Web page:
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Art to create empathy with the Arctic

Environmental artist Kat Austen was Cultural Institute Fellow in Arts and Science 2017–18, using her time at the University to explore the capacity of art to engender empathy with the process of climate change.

Throughout her fellowship at the University of Leeds’ Cultural Institute, she has worked with researchers and students associated with the Priestley International Centre for Climate and across the institution.

The Matter of the Soul

Artist Kat Austen taking samples of Arctic water from Baffin Island, Canadian High Arctic

The Matter of the Soul is a multi-media performance and music, sculptureand video installation that uses water from the Arctic to highlight the effects of climate change. Austen explores the changes to ocean chemistry caused by the melting of Arctic ice, using hacked lab equipment to transform them into musical instruments.

The culmination of her fellowship was the premiere performance of The Matter of the Soul as a symphony performance at Opera North’s Howard Assembly Room in Leeds. Austen “played” samples of Arctic water in a live performance of a three-part work based on field recordings from a trip to the Canadian High Arctic, accompanied by pianist Matthew Bourne and cornet player Alex Bonney.

Telling the story of changes to the waters around Baffin Island in the Canadian high Arctic, the symphony incorporated snippets from interviews with people living in the region as well as visitors to it. Austen also highlighted the role played by socio-politics and culture in the Arctic’s physical changes.

Kat Austen performing The Matter of the Soul at Howard Assembly Room, Leeds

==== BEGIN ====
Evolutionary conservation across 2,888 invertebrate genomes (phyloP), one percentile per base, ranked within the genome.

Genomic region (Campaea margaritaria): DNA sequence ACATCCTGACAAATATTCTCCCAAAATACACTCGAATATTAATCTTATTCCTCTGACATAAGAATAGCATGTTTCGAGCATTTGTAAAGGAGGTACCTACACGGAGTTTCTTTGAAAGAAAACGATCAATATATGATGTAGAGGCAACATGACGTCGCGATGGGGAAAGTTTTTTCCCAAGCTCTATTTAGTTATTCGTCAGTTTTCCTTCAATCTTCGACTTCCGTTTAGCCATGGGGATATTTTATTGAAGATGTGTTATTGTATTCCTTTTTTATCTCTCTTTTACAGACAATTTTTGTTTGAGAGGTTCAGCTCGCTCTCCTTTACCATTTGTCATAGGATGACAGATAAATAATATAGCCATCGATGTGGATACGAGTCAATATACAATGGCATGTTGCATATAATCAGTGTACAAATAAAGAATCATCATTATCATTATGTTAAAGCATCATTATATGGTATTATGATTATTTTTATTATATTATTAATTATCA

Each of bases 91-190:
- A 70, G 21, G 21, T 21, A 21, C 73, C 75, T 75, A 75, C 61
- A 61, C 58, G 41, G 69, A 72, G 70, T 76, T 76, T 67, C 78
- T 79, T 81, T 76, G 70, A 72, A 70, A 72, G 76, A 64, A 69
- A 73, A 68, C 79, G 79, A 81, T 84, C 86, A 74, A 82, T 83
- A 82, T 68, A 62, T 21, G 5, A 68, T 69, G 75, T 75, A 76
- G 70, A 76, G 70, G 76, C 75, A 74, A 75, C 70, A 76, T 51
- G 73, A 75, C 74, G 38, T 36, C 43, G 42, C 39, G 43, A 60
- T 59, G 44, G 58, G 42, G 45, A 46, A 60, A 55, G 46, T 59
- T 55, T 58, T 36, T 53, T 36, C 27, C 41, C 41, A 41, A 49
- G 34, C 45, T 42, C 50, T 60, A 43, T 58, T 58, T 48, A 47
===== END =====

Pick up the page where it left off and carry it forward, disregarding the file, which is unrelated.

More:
Following the Intergovernmental Panel on Climate Change report urging drastic changes to how we live in order to avoid catastrophic global warming, Austen saidː “I’m asking again the questions that inspired this work: in the face of insufficient action on climate change to date, can art prompt an emotional relationship to the environment, and can that motivate us to act differently?”

The Matter of the Soul combines music with sculpture to engender empathy with the process of dispersal and transformation in the Arctic. I wove together narratives of human migration, cultural changes and the movement of water from ice to ocean in this fragile and iconic region as a way to emotionally engage with the complexity of climate change.”

The Matter of the Soul installation at Bonhams, August 2018

The laboratory meters she adapted measure water’s acidity and saltiness. Austen visited the Nunavut region in the Canadian High Arctic to record the sounds the instruments made while taking measurements from different part of its shoreline.

The Matter of the Soul will be performed at the opening of Greenpeace’s Climate Hub in Katowice, Poland on 1 December, accompanied by two dancers with choreography by Kasia Witek.

Read more about The Matter of the Soul

The Cultural Institute’s Cultural Fellowships in Arts and Science support and develop emerging creative talent, embedding artists within the University in order to work with scientists to explore areas of science research and emerging technologies.

Kat Austen is a Berlin-based artist and Cultural Fellow in Art and Science at the University of Leeds. She is 2017–18 Artist in the Arctic for Friends of the Scott Polar Research Institute, sponsored by Bonhams and OneOcean. She lectures on art and citizen science at University College London’s Art and Science BASc, and Engineering Thinking at UCL. She advises internationally on art and science, art and technology, technology in society, futures and scenarios, multiple knowledges, inter-disciplinarity, community and participatory research and design, resilience and infrastructure design. Kat holds a Ph.D. in Chemistry from University College London and the Royal Institution of Great Britain.

Research for The Matter of the Soul was supported as part of the Artist in the Arctic programme by Friends of Scott Polar Research Institute, One Ocean Expeditions and Bonhams. The scientific instruments were donated by the Chemistry Department of University College London, and the symphony was also supported by Ice Alive.

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